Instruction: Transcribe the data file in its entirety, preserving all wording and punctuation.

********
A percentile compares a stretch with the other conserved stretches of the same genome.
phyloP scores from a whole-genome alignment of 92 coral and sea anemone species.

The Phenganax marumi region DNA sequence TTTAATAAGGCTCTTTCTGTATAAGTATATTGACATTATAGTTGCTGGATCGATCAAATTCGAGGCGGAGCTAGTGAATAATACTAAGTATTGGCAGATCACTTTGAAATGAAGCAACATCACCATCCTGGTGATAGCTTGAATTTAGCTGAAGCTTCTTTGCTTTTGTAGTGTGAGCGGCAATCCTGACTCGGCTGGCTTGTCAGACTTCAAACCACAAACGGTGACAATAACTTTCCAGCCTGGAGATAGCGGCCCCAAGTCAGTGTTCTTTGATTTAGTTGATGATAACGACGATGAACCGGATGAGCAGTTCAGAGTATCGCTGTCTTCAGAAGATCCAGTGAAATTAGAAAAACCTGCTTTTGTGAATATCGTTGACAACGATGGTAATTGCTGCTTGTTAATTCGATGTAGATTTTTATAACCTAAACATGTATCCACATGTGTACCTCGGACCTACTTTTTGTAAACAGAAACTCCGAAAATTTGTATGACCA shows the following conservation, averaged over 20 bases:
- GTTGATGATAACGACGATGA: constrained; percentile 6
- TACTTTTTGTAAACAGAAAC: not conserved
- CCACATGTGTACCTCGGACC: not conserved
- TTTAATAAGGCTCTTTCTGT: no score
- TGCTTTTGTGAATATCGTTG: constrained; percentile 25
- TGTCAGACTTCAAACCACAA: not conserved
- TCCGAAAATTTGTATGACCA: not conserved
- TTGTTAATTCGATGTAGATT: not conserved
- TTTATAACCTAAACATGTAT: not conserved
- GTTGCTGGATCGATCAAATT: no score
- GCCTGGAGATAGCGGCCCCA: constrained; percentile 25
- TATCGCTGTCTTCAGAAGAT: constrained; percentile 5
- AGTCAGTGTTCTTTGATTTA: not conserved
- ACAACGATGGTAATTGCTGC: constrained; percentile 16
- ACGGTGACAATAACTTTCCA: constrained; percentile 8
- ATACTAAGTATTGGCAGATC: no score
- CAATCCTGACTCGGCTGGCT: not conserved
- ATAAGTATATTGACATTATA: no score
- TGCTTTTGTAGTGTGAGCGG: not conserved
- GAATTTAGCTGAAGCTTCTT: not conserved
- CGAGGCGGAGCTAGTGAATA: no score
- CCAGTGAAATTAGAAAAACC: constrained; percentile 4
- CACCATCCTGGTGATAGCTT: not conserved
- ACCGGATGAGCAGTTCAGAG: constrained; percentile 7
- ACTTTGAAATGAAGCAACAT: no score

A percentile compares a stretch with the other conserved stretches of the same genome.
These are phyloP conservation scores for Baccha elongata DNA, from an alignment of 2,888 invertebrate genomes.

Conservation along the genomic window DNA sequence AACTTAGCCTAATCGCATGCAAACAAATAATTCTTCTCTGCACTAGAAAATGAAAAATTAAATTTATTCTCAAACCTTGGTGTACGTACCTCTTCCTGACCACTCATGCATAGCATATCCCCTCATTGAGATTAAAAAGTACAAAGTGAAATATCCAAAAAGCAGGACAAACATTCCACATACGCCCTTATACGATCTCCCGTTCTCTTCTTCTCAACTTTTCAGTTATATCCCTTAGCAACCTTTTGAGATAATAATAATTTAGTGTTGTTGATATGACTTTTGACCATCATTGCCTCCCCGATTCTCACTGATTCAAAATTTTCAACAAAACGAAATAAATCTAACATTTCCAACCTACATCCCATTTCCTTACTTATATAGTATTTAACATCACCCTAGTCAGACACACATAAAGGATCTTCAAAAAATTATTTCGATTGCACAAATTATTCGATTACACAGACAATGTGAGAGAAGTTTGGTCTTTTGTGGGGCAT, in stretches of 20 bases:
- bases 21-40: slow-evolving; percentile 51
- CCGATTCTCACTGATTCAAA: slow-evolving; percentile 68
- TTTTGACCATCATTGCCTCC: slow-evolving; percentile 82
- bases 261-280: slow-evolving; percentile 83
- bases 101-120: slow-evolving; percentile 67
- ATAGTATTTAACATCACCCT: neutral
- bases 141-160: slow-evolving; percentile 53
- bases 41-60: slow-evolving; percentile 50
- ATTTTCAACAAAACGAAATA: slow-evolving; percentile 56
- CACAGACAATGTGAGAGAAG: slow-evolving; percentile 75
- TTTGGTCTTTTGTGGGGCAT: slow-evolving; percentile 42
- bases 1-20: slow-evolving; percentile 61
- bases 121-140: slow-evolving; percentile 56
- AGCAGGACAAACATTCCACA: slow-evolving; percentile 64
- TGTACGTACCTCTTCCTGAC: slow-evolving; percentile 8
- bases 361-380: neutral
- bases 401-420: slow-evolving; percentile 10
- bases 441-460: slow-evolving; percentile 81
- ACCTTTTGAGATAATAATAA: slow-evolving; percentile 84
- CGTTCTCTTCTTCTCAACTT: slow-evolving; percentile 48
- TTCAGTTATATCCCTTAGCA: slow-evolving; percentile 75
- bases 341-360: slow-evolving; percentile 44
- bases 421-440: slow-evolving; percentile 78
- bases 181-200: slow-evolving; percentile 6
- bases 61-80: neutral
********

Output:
A percentile compares a stretch with the other conserved stretches of the same genome.
phyloP scores from a whole-genome alignment of 92 coral and sea anemone species.

The Phenganax marumi region DNA sequence TTTAATAAGGCTCTTTCTGTATAAGTATATTGACATTATAGTTGCTGGATCGATCAAATTCGAGGCGGAGCTAGTGAATAATACTAAGTATTGGCAGATCACTTTGAAATGAAGCAACATCACCATCCTGGTGATAGCTTGAATTTAGCTGAAGCTTCTTTGCTTTTGTAGTGTGAGCGGCAATCCTGACTCGGCTGGCTTGTCAGACTTCAAACCACAAACGGTGACAATAACTTTCCAGCCTGGAGATAGCGGCCCCAAGTCAGTGTTCTTTGATTTAGTTGATGATAACGACGATGAACCGGATGAGCAGTTCAGAGTATCGCTGTCTTCAGAAGATCCAGTGAAATTAGAAAAACCTGCTTTTGTGAATATCGTTGACAACGATGGTAATTGCTGCTTGTTAATTCGATGTAGATTTTTATAACCTAAACATGTATCCACATGTGTACCTCGGACCTACTTTTTGTAAACAGAAACTCCGAAAATTTGTATGACCA shows the following conservation, averaged over 20 bases:
- GTTGATGATAACGACGATGA: constrained; percentile 6
- TACTTTTTGTAAACAGAAAC: not conserved
- CCACATGTGTACCTCGGACC: not conserved
- TTTAATAAGGCTCTTTCTGT: no score
- TGCTTTTGTGAATATCGTTG: constrained; percentile 25
- TGTCAGACTTCAAACCACAA: not conserved
- TCCGAAAATTTGTATGACCA: not conserved
- TTGTTAATTCGATGTAGATT: not conserved
- TTTATAACCTAAACATGTAT: not conserved
- GTTGCTGGATCGATCAAATT: no score
- GCCTGGAGATAGCGGCCCCA: constrained; percentile 25
- TATCGCTGTCTTCAGAAGAT: constrained; percentile 5
- AGTCAGTGTTCTTTGATTTA: not conserved
- ACAACGATGGTAATTGCTGC: constrained; percentile 16
- ACGGTGACAATAACTTTCCA: constrained; percentile 8
- ATACTAAGTATTGGCAGATC: no score
- CAATCCTGACTCGGCTGGCT: not conserved
- ATAAGTATATTGACATTATA: no score
- TGCTTTTGTAGTGTGAGCGG: not conserved
- GAATTTAGCTGAAGCTTCTT: not conserved
- CGAGGCGGAGCTAGTGAATA: no score
- CCAGTGAAATTAGAAAAACC: constrained; percentile 4
- CACCATCCTGGTGATAGCTT: not conserved
- ACCGGATGAGCAGTTCAGAG: constrained; percentile 7
- ACTTTGAAATGAAGCAACAT: no score

A percentile compares a stretch with the other conserved stretches of the same genome.
These are phyloP conservation scores for Baccha elongata DNA, from an alignment of 2,888 invertebrate genomes.

Conservation along the genomic window DNA sequence AACTTAGCCTAATCGCATGCAAACAAATAATTCTTCTCTGCACTAGAAAATGAAAAATTAAATTTATTCTCAAACCTTGGTGTACGTACCTCTTCCTGACCACTCATGCATAGCATATCCCCTCATTGAGATTAAAAAGTACAAAGTGAAATATCCAAAAAGCAGGACAAACATTCCACATACGCCCTTATACGATCTCCCGTTCTCTTCTTCTCAACTTTTCAGTTATATCCCTTAGCAACCTTTTGAGATAATAATAATTTAGTGTTGTTGATATGACTTTTGACCATCATTGCCTCCCCGATTCTCACTGATTCAAAATTTTCAACAAAACGAAATAAATCTAACATTTCCAACCTACATCCCATTTCCTTACTTATATAGTATTTAACATCACCCTAGTCAGACACACATAAAGGATCTTCAAAAAATTATTTCGATTGCACAAATTATTCGATTACACAGACAATGTGAGAGAAGTTTGGTCTTTTGTGGGGCAT, in stretches of 20 bases:
- bases 21-40: slow-evolving; percentile 51
- CCGATTCTCACTGATTCAAA: slow-evolving; percentile 68
- TTTTGACCATCATTGCCTCC: slow-evolving; percentile 82
- bases 261-280: slow-evolving; percentile 83
- bases 101-120: slow-evolving; percentile 67
- ATAGTATTTAACATCACCCT: neutral
- bases 141-160: slow-evolving; percentile 53
- bases 41-60: slow-evolving; percentile 50
- ATTTTCAACAAAACGAAATA: slow-evolving; percentile 56
- CACAGACAATGTGAGAGAAG: slow-evolving; percentile 75
- TTTGGTCTTTTGTGGGGCAT: slow-evolving; percentile 42
- bases 1-20: slow-evolving; percentile 61
- bases 121-140: slow-evolving; percentile 56
- AGCAGGACAAACATTCCACA: slow-evolving; percentile 64
- TGTACGTACCTCTTCCTGAC: slow-evolving; percentile 8
- bases 361-380: neutral
- bases 401-420: slow-evolving; percentile 10
- bases 441-460: slow-evolving; percentile 81
- ACCTTTTGAGATAATAATAA: slow-evolving; percentile 84
- CGTTCTCTTCTTCTCAACTT: slow-evolving; percentile 48
- TTCAGTTATATCCCTTAGCA: slow-evolving; percentile 75
- bases 341-360: slow-evolving; percentile 44
- bases 421-440: slow-evolving; percentile 78
- bases 181-200: slow-evolving; percentile 6
- bases 61-80: neutral